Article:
However, a most compelling case is made for the celebration of Makar Sankrānti. While it is known as Pongal in Tamil Nadu, the dish for the celebration of the festival is prepared from rice, just like the Khichadi in north, particularly the Avadh region. The festivals in India are mostly celebrated at some harvest, especially when a specific food is served at the festival. The rice crop in north India is harvested in November, so a January celebration for a rice crop does not make any appropriate sense. However, it is a recent discovery for me to learn that in Tamil Nadu there is a rice crop in January. It is, therefore, quite likely that rice dish tradition was imported along with King Manu, making the Dravidian origin of the Manu more strongly established.

This finding may have more implications than simply a festival, as the Dravidian origin of Indian culture and civilization will have social, political, linguistic, and dhārmic repercussions, and will completely destroy the concepts of Aryan Invasion Theory mooted by the British for a long time. There will be questions about Sanskrit or the Tamil being the most ancient language, and finally it will explain the most authentic Hindu practices in India being that of the Tamil or South India origin. Much research and analysis is further needed.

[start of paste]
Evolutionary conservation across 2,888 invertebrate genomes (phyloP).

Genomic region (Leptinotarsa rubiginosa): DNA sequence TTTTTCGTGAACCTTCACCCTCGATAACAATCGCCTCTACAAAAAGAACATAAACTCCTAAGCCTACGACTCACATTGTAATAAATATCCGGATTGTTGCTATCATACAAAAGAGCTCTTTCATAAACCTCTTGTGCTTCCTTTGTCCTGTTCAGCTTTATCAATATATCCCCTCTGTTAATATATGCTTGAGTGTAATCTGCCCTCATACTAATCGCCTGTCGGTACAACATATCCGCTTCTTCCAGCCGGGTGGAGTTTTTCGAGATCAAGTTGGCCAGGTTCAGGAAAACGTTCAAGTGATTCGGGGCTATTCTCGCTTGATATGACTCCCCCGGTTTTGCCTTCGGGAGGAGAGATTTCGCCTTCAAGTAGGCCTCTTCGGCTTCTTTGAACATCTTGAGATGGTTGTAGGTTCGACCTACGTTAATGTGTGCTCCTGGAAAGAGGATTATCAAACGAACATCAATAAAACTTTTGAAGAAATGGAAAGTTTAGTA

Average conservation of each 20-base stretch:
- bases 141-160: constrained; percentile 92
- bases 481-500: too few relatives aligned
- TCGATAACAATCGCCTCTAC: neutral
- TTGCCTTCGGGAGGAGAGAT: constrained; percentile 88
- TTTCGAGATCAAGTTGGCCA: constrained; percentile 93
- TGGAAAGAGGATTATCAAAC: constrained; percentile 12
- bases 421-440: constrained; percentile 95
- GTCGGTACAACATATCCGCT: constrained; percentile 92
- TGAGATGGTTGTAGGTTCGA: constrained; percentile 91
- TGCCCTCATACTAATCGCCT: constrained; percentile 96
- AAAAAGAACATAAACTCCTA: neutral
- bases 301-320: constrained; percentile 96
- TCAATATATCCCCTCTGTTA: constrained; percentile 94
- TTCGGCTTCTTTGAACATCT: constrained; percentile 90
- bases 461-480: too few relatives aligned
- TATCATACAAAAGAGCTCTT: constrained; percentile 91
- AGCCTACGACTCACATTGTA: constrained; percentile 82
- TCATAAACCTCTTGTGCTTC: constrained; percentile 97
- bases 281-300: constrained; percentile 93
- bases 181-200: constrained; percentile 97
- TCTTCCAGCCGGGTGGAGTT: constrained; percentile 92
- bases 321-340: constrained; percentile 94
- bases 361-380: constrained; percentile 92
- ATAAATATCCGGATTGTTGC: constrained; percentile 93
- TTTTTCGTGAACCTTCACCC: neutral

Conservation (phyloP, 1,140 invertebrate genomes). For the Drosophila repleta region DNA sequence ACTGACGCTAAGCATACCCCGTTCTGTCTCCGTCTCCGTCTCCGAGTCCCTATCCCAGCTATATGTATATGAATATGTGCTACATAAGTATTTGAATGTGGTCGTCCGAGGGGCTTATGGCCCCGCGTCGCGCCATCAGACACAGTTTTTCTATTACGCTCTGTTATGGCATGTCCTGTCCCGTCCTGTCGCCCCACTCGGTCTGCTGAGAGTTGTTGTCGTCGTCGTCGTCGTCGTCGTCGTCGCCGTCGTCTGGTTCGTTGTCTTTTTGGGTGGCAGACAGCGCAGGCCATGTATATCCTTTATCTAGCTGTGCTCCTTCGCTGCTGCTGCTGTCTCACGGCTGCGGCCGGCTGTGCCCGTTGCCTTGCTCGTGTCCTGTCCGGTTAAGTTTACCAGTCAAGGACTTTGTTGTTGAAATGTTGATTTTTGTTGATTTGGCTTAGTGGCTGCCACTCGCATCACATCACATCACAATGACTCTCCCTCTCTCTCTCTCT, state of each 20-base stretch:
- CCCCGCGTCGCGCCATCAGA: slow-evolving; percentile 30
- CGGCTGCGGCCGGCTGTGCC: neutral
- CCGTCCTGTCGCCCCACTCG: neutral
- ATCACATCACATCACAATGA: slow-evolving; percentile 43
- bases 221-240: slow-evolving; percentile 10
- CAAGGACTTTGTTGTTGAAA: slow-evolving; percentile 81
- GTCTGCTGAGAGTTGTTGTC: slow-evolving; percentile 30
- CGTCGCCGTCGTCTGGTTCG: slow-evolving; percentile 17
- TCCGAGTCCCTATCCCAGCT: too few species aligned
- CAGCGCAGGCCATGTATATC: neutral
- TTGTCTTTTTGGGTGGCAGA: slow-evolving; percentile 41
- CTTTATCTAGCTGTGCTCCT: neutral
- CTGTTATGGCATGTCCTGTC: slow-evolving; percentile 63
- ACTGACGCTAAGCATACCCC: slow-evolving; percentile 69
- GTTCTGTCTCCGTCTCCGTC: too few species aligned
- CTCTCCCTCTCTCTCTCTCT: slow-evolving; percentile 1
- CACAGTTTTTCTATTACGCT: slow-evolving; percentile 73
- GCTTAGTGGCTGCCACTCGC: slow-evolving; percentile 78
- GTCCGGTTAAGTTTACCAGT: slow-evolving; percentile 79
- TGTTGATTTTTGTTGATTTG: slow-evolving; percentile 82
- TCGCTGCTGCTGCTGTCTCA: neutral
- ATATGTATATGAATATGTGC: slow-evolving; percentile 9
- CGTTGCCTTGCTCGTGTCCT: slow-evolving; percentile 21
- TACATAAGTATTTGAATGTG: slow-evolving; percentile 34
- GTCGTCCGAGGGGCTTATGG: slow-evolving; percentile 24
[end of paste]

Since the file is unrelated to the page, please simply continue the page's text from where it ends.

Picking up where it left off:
Interestingly, in a genetic study by National Geographic Society (See, Singh, 2021, above) it has been proven that human population initially migrated from Africa to the Indian Subcontinent, and that too, first to the South India, and then from here to everywhere else, making India as the main source of human migration some 65,000 years ago.

This may provide further cultural and linguistic connections with Ayodhyā and Avadhi to the many parts of the world. Avadhi, thus, becomes a prime source of many languages. Exploring links between literature of Avadhi and other languages could provide whole new gamut of research. For example,

Avadhi language, therefore, not just be a source of speech in the world but also culture, a culture of a civilization that still brings out passion in India, and, indeed, throughout the world. It will be wonderful to examine the cultural connection of India throughout the world. I recently learned from one of my associates in the United States, Mr. Paul Lindo, who mentioned that as per his family tradition, he used to touch the feet of his grandfather as a mark of paying respect, something that is seen as a very common practice in India. In addition, it is notable that Italians have a rice dish called Risotto, which is uncannily similar to Pongal, and also to Khichadi. A colleague from some 30 years ago, now Prof. Giampietro Schiavo at the University College London, had mentioned that many people in Italy, particularly in southern Italy claim to have come from India.